Supreme Court to Decide on Gay “Marriage” Laws

by Ken Ham

This month the US Supreme Court is set to rule on gay “marriage.” So what is the best approach for Christians to take about this controversy, and how should we view the US Constitution’s guarantee of the “free exercise of religion”?

In addition, for the secularists who are often loudly proclaiming tolerance in the culture, will they be prepared to allow our free exercise of religion and tolerate our different view of morality? For example, will secularists tolerate pastors who refuse to perform same-sex marriages?

In many of my public talks, I quote Jesus in Matthew 19. This is where He taught the meaning of marriage: one man and one woman. Now, after some of my talks, someone may approach me and declare: “Well, I’m a homosexual and I believe in gay marriage. What do you have to say to that?”

In a recent Answers magazine Google Hangout interview, I was asked several questions about the Bible. The last question was, “How can we be bold in our faith . . . without hurting people who strongly disagree with our viewpoint on gay ‘marriage’?”

Here is how I answered:

Let me give a practical answer to help people understand. If I have somebody come up to me at church—and I’ve had this happen when I’ve spoken in churches—and said “I’m a homosexual—what are you going to do about it?” I’m not going to stand there and say that it’s wrong, that it’s evil and against God and His Word. Now, I agree with those things, but I’m not going to say that right there, because I can’t impose my Christian worldview on someone if they don’t have the foundation for it.

So what I will say to that person is, let me tell you why I believe what I do. Then let me know why you believe what you do. It helps take out the emotionalism.

I’ll say, I start with God’s Word. Now you might say you don’t believe it, and I understand that. But I do believe [in one-man-one-woman marriage] because I start with God’s Word. And I do believe Genesis, even if you think it’s just myth. I understand that you do. But just understand where I am coming from, and because of that, that’s why I believe marriage is a man and a woman. And that’s why I would say homosexual behavior is wrong.

I understand you don’t believe Genesis. I understand where you are coming from [about gay “marriage”] because if Genesis is not true, why not accept homosexual behavior? Why not do whatever you want? I understand that. But my challenge to you is, why do you believe what you do, and where do you believe you came from? And what do you think is wrong with the Bible? Can we talk at that level? It really comes down to this: we have different starting points.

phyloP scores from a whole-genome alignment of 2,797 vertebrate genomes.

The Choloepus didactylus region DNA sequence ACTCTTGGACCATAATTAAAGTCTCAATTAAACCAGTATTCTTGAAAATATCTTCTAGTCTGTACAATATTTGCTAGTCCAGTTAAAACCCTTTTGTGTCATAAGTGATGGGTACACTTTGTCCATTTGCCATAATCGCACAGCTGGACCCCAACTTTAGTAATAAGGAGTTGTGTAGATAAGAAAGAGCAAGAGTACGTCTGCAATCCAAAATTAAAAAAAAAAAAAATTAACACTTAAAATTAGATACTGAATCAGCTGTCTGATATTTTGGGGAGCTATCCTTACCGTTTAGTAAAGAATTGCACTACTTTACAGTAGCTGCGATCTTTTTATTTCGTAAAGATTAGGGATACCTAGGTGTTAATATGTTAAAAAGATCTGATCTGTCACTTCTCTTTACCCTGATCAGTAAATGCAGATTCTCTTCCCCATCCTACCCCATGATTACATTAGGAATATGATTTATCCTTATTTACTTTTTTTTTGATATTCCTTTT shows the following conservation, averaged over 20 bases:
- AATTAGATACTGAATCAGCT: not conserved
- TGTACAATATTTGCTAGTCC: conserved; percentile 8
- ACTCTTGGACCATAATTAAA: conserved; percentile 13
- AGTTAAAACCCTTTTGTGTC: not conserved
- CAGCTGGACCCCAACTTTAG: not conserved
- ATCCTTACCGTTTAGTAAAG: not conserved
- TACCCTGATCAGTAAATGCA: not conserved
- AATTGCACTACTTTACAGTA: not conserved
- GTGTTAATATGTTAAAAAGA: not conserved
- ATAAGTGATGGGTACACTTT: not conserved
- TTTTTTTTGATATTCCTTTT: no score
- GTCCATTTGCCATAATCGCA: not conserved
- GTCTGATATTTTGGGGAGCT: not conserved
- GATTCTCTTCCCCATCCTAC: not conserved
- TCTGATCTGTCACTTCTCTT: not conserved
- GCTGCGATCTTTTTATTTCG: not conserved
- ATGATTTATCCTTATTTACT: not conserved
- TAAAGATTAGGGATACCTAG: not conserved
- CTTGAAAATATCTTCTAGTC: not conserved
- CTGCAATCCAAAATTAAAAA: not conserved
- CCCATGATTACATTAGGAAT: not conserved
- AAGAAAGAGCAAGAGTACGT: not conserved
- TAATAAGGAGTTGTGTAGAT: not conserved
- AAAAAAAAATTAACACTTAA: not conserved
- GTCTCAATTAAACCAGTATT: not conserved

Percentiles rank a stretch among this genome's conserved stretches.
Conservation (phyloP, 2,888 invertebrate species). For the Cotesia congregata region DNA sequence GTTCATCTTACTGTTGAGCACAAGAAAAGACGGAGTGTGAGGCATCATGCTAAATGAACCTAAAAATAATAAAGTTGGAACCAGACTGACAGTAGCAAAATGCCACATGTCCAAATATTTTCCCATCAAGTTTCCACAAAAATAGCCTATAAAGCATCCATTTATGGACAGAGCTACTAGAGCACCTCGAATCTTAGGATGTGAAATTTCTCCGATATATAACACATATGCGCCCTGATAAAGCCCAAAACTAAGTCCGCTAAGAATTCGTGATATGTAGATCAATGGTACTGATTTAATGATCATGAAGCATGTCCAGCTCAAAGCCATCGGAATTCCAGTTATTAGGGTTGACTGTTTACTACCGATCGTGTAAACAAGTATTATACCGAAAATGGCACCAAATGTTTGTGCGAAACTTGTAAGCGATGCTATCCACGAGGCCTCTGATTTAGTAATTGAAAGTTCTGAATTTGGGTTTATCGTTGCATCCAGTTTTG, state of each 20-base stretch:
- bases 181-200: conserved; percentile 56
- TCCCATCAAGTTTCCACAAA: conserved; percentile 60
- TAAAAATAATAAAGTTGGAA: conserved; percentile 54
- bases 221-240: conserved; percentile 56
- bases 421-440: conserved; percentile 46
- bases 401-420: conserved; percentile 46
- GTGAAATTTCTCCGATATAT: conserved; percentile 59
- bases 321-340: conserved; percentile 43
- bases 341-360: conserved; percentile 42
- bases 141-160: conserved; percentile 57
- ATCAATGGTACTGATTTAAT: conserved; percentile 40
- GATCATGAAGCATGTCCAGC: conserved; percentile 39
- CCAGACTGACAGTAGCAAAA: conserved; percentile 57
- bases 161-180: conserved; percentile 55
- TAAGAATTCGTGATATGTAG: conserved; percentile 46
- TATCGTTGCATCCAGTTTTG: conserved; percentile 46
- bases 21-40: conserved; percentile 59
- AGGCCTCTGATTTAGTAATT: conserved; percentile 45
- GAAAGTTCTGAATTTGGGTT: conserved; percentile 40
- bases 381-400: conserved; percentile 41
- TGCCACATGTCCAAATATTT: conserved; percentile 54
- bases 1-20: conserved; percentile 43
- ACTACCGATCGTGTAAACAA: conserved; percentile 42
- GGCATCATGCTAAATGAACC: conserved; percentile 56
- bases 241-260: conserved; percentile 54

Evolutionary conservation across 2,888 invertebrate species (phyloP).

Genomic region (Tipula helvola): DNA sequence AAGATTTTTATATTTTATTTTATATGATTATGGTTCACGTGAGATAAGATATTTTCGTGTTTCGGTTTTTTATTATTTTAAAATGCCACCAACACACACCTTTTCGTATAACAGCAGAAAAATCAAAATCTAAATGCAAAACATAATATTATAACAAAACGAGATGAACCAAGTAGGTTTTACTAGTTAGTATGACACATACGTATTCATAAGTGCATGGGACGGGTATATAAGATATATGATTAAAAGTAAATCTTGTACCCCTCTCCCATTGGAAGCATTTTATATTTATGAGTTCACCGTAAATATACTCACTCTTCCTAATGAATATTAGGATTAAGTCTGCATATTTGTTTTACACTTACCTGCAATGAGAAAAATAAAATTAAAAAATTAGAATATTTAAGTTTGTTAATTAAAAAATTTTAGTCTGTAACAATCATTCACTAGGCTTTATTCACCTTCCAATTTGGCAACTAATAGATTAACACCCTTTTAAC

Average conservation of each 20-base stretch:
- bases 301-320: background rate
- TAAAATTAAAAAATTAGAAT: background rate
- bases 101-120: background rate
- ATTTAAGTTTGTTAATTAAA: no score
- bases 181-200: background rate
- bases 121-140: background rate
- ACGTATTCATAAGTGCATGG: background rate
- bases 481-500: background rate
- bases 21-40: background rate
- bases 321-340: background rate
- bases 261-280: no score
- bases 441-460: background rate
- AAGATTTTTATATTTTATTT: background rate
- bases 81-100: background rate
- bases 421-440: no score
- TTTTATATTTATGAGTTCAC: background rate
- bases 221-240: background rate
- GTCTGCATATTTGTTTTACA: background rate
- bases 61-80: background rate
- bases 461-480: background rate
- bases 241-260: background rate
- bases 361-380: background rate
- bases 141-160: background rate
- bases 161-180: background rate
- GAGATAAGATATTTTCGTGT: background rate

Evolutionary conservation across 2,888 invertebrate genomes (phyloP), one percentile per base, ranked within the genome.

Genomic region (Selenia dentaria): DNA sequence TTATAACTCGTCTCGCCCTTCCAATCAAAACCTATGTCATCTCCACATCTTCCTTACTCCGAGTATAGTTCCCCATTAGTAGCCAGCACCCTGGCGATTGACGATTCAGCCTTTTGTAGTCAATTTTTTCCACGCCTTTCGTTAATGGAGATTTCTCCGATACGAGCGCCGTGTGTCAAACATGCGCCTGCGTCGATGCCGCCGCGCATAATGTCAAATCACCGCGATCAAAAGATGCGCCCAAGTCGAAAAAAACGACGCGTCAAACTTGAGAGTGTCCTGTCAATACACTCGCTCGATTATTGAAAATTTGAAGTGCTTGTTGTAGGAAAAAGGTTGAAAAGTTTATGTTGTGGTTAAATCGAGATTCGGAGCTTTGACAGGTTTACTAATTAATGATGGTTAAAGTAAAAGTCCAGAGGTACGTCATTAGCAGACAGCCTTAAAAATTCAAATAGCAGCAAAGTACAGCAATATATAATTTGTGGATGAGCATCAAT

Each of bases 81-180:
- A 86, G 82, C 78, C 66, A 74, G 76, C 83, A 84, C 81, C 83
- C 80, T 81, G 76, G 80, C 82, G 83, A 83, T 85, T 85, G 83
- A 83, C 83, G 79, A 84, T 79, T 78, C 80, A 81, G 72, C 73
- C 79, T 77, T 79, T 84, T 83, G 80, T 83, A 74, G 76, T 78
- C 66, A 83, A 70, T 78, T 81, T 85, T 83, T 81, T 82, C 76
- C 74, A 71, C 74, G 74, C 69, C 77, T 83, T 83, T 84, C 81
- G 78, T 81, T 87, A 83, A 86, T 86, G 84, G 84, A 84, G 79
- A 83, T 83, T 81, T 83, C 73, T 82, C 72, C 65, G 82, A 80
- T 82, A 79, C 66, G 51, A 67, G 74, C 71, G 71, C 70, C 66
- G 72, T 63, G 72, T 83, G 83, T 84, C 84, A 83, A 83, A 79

That’s what I did in the Bill Nye debate: show that it is really a worldview issue. It’s a starting-points clash. If you can take the emotionalism out of the argument and help people understand that . . . when it comes to our worldview, and interpreting what life is all about, that’s really the difference.

And so I think the way you approach things is not from the top down but from the foundation up.1

I pray the US Supreme Court truly upholds the Constitution this month and rules that gay “marriage” should not be forced on us to the restriction of our free exercise of religion. Gay “marriage” is wrong based on our religious beliefs founded in God’s Word.

Of course, it’s not the Supreme Court that has ultimate jurisdiction on what is true marriage. The real Supreme Court is led by the Supreme Authority to whom each of us is accountable and who is the final authority on what constitutes a marriage. He has already ruled:

Have you not read that He who made them at the beginning “made them male and female,” and said, “For this reason a man shall leave his father and mother and be joined to his wife, and the two shall become one flesh”? (Matthew 19:4–6)

Yes, there will be people who will not be obedient to God’s Word concerning marriage and the natural order of things as God created (Romans 1:26). But I pray the US Supreme Court will rule to uphold our free exercise of religion and not discriminate against Christians who base their worldview on the words of the ultimate Supreme Judge.


  1. Slightly edited and polished for clarity.


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